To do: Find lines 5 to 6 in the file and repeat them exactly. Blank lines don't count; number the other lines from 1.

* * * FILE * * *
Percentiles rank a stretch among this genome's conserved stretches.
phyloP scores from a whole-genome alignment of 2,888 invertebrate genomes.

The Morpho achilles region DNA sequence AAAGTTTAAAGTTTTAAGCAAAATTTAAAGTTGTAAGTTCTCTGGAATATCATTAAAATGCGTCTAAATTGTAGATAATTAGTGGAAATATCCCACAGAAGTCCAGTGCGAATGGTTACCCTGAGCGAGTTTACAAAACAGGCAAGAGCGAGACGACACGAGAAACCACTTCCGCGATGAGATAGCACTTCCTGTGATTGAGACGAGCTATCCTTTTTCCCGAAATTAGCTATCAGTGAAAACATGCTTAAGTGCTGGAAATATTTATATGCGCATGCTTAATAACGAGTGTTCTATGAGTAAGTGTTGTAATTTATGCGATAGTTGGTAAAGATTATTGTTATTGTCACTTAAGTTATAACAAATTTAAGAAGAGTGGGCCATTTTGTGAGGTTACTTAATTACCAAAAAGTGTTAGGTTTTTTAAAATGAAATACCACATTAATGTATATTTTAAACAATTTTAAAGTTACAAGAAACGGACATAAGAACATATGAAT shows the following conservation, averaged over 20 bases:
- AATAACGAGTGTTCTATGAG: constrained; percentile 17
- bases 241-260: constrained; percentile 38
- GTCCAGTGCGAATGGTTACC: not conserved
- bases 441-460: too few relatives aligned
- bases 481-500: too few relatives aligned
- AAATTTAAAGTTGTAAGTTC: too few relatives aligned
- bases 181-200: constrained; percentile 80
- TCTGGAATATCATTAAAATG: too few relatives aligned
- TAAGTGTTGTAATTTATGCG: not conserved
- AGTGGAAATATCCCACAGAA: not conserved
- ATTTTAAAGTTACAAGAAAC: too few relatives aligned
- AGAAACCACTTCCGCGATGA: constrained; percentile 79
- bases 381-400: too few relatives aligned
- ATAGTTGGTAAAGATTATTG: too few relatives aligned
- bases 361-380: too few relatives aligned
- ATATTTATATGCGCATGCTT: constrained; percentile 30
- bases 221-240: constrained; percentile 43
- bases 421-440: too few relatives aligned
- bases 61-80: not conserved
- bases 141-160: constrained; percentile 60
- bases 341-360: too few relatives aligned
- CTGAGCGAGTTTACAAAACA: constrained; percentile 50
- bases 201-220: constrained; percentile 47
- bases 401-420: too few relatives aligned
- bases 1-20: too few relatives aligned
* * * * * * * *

- bases 241-260: constrained; percentile 38
- GTCCAGTGCGAATGGTTACC: not conserved